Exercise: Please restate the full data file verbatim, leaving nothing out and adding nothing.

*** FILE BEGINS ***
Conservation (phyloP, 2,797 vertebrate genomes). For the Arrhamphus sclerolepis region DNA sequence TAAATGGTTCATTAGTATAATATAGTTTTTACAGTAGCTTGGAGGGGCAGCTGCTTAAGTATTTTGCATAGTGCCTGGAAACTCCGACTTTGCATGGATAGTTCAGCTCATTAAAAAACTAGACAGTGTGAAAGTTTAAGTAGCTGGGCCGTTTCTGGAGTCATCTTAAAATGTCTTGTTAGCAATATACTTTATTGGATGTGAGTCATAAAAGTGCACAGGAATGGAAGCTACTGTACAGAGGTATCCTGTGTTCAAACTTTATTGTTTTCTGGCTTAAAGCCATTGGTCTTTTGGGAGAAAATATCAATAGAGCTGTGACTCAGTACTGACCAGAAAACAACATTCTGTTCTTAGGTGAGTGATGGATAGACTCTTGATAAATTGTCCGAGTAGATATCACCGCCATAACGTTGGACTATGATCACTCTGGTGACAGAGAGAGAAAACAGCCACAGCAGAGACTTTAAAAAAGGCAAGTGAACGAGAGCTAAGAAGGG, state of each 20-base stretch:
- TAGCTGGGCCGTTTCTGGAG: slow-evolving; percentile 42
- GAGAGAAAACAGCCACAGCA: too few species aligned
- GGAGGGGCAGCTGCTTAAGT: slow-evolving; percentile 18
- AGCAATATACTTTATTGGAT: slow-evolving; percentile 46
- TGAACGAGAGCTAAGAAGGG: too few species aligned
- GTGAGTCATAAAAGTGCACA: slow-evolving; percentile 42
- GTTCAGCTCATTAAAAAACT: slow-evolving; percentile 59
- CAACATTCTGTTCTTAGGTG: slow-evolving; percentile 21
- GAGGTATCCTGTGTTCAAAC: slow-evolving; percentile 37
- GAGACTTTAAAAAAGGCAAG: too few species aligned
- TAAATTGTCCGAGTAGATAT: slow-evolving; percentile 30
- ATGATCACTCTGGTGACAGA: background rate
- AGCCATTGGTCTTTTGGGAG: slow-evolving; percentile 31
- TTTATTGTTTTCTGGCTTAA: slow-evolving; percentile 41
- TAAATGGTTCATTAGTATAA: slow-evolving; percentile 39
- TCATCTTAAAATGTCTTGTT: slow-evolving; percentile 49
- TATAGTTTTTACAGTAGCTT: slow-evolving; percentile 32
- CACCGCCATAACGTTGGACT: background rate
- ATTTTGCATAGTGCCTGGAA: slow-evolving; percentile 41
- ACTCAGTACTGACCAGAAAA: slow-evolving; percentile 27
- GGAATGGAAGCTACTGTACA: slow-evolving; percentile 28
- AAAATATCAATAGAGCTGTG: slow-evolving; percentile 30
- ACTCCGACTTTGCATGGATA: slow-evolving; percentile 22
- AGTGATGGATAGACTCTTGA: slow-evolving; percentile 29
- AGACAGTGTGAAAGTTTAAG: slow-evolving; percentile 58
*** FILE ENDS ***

Conservation (phyloP, 2,797 vertebrate genomes). For the Arrhamphus sclerolepis region DNA sequence TAAATGGTTCATTAGTATAATATAGTTTTTACAGTAGCTTGGAGGGGCAGCTGCTTAAGTATTTTGCATAGTGCCTGGAAACTCCGACTTTGCATGGATAGTTCAGCTCATTAAAAAACTAGACAGTGTGAAAGTTTAAGTAGCTGGGCCGTTTCTGGAGTCATCTTAAAATGTCTTGTTAGCAATATACTTTATTGGATGTGAGTCATAAAAGTGCACAGGAATGGAAGCTACTGTACAGAGGTATCCTGTGTTCAAACTTTATTGTTTTCTGGCTTAAAGCCATTGGTCTTTTGGGAGAAAATATCAATAGAGCTGTGACTCAGTACTGACCAGAAAACAACATTCTGTTCTTAGGTGAGTGATGGATAGACTCTTGATAAATTGTCCGAGTAGATATCACCGCCATAACGTTGGACTATGATCACTCTGGTGACAGAGAGAGAAAACAGCCACAGCAGAGACTTTAAAAAAGGCAAGTGAACGAGAGCTAAGAAGGG, state of each 20-base stretch:
- TAGCTGGGCCGTTTCTGGAG: slow-evolving; percentile 42
- GAGAGAAAACAGCCACAGCA: too few species aligned
- GGAGGGGCAGCTGCTTAAGT: slow-evolving; percentile 18
- AGCAATATACTTTATTGGAT: slow-evolving; percentile 46
- TGAACGAGAGCTAAGAAGGG: too few species aligned
- GTGAGTCATAAAAGTGCACA: slow-evolving; percentile 42
- GTTCAGCTCATTAAAAAACT: slow-evolving; percentile 59
- CAACATTCTGTTCTTAGGTG: slow-evolving; percentile 21
- GAGGTATCCTGTGTTCAAAC: slow-evolving; percentile 37
- GAGACTTTAAAAAAGGCAAG: too few species aligned
- TAAATTGTCCGAGTAGATAT: slow-evolving; percentile 30
- ATGATCACTCTGGTGACAGA: background rate
- AGCCATTGGTCTTTTGGGAG: slow-evolving; percentile 31
- TTTATTGTTTTCTGGCTTAA: slow-evolving; percentile 41
- TAAATGGTTCATTAGTATAA: slow-evolving; percentile 39
- TCATCTTAAAATGTCTTGTT: slow-evolving; percentile 49
- TATAGTTTTTACAGTAGCTT: slow-evolving; percentile 32
- CACCGCCATAACGTTGGACT: background rate
- ATTTTGCATAGTGCCTGGAA: slow-evolving; percentile 41
- ACTCAGTACTGACCAGAAAA: slow-evolving; percentile 27
- GGAATGGAAGCTACTGTACA: slow-evolving; percentile 28
- AAAATATCAATAGAGCTGTG: slow-evolving; percentile 30
- ACTCCGACTTTGCATGGATA: slow-evolving; percentile 22
- AGTGATGGATAGACTCTTGA: slow-evolving; percentile 29
- AGACAGTGTGAAAGTTTAAG: slow-evolving; percentile 58